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How Ad Agencies Must Protect Their Turf By Using A More Consultative Approach

This past week I saw an article on AdAge.com discussing how consultancies have begun offering more and more services that have been traditionally performed by ad agencies. That article can be accessed below.

The Race Is On! by E.J. Schultz

As a smaller agency, it's easy to read that article and assume that this shift in the industry is only likely to affect the monster agencies like Ogilvy, BBDO, Chiat Day, and others. That assumption, however, would be naive.

Consultancies have the advantage of getting involved in all aspects of a business, including much more than marketing and advertising. When a consultant is involved in a company's accounting, revenue model, customer service, and other departments, that person has already gained the company's trust to make suggestions that begin to bleed into marketing. Most ad agencies get limited visibility into the inner workings of their clients. These agencies' only points of contact are within the marketing department and don't get to see how their efforts (or lack thereof) affect every facet of the business. This puts the consultancy at a major advantage.

Now that many of the major consultancies are offering services like strategy, creative services, branding, and other marketing support, that trend is likely to continue to trickle down to even the smallest of businesses and the ad agencies that support them.

My opinion is that this shift in the industry is actually very good for advertising in general. Every ad agency hears the feedback that clients want us to be more proactive. We are hired for our expertise, yet for some reason, the natural tendency for an agency is to be reactive. It would be easy to point fingers at the clients and say that most agencies are doing the best they can with the limited access they are given to the inner workings of the business. Unfortunately, there are usually two reasons this happens, and for both the blame rests solely on the shoulders of the ad agency:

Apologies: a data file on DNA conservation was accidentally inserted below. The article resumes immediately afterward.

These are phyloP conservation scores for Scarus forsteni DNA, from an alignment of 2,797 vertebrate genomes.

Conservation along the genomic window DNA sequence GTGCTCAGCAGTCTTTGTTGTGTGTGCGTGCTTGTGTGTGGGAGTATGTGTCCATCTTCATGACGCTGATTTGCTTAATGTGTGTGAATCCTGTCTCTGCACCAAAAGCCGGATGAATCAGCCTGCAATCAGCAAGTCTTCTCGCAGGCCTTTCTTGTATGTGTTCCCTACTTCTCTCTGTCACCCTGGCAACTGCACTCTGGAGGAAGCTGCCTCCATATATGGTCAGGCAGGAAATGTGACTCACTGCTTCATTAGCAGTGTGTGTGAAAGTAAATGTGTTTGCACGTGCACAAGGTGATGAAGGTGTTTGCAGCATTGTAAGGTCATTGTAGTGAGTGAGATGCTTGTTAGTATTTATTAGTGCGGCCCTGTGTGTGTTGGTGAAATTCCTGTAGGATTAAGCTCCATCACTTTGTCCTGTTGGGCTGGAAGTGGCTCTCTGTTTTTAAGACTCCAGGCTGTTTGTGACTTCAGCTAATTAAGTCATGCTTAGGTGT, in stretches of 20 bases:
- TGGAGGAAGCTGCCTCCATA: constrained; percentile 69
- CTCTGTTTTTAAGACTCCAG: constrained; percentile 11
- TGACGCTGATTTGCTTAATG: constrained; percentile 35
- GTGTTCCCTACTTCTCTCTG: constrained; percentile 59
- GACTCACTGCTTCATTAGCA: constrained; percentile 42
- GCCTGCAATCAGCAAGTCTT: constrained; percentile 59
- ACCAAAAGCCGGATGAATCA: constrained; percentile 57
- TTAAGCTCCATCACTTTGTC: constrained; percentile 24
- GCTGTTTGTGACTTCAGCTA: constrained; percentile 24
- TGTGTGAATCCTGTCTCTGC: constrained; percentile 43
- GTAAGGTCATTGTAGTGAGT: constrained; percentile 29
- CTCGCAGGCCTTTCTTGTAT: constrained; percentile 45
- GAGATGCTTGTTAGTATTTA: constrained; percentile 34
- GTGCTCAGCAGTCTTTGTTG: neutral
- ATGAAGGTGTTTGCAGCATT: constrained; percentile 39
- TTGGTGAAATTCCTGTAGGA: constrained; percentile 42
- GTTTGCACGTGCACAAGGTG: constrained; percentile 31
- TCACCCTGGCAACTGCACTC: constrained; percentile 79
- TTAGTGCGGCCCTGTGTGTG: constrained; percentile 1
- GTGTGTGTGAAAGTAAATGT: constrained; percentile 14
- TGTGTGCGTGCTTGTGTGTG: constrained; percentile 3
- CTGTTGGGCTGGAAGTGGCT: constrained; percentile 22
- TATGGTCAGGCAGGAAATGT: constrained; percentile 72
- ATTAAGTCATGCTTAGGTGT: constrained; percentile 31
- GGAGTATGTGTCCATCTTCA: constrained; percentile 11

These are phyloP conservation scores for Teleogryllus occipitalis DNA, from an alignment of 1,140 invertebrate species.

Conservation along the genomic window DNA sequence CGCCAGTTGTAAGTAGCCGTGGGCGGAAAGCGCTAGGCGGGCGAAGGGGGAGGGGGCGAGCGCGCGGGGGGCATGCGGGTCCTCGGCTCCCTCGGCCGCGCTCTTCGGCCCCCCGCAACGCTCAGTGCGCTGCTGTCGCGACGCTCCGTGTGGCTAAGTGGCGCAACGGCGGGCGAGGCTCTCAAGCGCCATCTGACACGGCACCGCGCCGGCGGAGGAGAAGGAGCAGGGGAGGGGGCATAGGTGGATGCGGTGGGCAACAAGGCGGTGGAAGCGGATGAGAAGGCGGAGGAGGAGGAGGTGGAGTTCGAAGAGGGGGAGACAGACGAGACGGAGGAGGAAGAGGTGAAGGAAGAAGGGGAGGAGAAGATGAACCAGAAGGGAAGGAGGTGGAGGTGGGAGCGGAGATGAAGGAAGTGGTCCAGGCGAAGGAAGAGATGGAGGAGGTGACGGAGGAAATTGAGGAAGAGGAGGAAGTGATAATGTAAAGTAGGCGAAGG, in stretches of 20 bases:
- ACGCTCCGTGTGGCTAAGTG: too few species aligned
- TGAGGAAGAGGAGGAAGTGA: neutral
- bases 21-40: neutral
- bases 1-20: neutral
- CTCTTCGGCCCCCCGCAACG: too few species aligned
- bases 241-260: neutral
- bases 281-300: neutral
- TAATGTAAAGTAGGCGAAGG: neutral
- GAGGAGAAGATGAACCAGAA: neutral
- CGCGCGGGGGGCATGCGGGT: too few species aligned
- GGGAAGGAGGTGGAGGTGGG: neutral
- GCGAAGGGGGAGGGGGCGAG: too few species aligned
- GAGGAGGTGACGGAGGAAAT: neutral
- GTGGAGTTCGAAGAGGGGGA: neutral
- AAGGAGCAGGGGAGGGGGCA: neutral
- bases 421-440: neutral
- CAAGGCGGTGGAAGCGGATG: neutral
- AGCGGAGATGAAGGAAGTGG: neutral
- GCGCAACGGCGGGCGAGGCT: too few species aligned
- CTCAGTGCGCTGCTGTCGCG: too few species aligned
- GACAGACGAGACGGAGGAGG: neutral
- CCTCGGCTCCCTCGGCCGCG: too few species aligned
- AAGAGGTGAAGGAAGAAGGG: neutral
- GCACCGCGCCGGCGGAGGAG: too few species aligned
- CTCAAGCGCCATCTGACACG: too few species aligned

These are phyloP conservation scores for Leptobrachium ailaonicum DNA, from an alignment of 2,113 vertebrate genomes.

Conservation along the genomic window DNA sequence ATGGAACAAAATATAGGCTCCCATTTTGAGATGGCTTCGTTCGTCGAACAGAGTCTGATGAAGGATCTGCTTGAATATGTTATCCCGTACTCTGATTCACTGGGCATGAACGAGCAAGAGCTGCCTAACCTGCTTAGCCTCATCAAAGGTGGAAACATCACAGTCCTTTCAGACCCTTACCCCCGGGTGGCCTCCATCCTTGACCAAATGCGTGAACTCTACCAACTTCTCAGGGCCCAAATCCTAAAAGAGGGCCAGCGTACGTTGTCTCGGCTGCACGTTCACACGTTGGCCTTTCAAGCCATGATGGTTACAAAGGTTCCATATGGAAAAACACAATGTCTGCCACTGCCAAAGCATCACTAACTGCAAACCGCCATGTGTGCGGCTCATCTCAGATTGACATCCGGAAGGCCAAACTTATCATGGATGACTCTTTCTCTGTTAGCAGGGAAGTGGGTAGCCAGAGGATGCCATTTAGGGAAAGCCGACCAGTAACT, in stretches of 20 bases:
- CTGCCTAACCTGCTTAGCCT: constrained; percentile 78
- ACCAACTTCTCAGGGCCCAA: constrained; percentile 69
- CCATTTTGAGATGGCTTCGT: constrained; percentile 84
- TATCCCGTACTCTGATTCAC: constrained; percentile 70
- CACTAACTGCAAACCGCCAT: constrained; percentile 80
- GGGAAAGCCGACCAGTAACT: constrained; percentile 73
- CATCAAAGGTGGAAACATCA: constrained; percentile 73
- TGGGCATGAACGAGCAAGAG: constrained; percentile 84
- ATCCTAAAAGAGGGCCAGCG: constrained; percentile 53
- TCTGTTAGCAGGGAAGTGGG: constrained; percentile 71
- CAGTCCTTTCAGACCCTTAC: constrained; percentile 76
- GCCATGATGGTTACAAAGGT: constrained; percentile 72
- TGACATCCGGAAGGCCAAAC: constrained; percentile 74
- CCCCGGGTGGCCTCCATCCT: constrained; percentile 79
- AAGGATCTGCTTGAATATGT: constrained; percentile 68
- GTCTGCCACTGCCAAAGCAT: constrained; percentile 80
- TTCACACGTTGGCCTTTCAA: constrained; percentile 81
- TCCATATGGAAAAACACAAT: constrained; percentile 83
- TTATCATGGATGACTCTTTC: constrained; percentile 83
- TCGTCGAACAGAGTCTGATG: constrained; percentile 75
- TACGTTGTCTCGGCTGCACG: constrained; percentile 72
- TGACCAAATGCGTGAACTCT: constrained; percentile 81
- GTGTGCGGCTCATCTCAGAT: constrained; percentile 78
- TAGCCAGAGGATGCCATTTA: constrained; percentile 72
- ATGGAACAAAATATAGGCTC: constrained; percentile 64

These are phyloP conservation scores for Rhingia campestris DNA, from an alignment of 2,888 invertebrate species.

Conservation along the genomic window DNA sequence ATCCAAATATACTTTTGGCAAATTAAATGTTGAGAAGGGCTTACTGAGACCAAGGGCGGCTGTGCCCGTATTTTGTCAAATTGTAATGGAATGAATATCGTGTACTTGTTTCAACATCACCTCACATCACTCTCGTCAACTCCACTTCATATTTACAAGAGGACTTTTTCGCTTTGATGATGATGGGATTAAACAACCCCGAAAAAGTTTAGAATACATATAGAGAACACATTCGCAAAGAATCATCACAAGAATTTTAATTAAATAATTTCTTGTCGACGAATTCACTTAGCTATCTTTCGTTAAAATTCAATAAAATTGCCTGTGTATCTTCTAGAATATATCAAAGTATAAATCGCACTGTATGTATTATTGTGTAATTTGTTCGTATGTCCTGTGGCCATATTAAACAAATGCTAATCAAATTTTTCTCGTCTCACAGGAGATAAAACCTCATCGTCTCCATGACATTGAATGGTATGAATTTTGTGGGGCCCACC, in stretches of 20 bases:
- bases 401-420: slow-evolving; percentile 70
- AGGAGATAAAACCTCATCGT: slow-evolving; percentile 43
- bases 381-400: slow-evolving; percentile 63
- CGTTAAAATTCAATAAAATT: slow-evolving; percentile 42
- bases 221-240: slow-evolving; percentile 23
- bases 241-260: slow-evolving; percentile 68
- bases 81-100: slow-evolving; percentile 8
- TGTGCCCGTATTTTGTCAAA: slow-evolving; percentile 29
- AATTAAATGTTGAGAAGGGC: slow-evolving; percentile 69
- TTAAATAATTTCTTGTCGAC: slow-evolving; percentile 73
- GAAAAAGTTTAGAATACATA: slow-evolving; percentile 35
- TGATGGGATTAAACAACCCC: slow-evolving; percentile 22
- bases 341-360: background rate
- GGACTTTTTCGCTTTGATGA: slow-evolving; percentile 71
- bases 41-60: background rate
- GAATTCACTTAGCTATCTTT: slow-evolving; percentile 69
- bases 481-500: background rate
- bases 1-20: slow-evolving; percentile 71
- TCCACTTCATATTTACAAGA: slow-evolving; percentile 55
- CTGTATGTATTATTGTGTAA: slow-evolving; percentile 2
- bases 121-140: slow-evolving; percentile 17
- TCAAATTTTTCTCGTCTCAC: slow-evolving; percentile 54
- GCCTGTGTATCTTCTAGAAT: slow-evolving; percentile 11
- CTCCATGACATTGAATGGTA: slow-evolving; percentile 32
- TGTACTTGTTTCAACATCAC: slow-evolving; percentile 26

1. Ad agencies are just simply not asking the questions. It's uncomfortable to ask a client about the exact process that the sales team goes through when it receives a lead. Agencies are afraid that this will feel like they are blaming the sales team for the lack of ROI on the advertising dollars being spent.
  2. Ad agencies are afraid of the answers to the questions. One danger of being proactive is finding out that what you're doing isn't working. However, when an agency falls into the trap of being afraid of the answers, all that thought process does is delay the inevitable. The answers will be found. The question is whether the ad agency showed initiative to uncover it or if it just hoped to ride the gravy train until the client found out. Either way, fear of diving deeper into a client's processes and understanding ROI is inexcusable.

For ad agencies to survive, we have to be more proactive, which means asking for exposure to multiple facets of a client's business. While not directly marketing related, the following questions are imperative for an agency to continue to add value and deeply integrate into a client's business.

  1. How long are customers staying with a company? Why? Can we make them stay longer?
  2. How exactly are leads being handled when they come in the door? (phone calls, email leads, ecommerce purchases, etc)
  3. What is the on boarding process like? Can it be improved?
  4. What is the lifetime value of a customer?
  5. How much is it costing to acquire a customer by channel?
  6. How could the product be applied to different markets? Could the B2C product perform well as a B2B product or vice versa?

There are dozens of other questions and answers that can help an agency integrate more into the processes of clients. Because consultancies aren't afraid to ask these questions and make relevant suggestions, they have been able to expand onto agencies' turf. If agencies are afraid to do the same, even the smallest of agencies will be in big trouble as the industry continues to shift. Here at our agency, we're actively working to install processes in each department to become more proactive and consultative in our servicing of each client.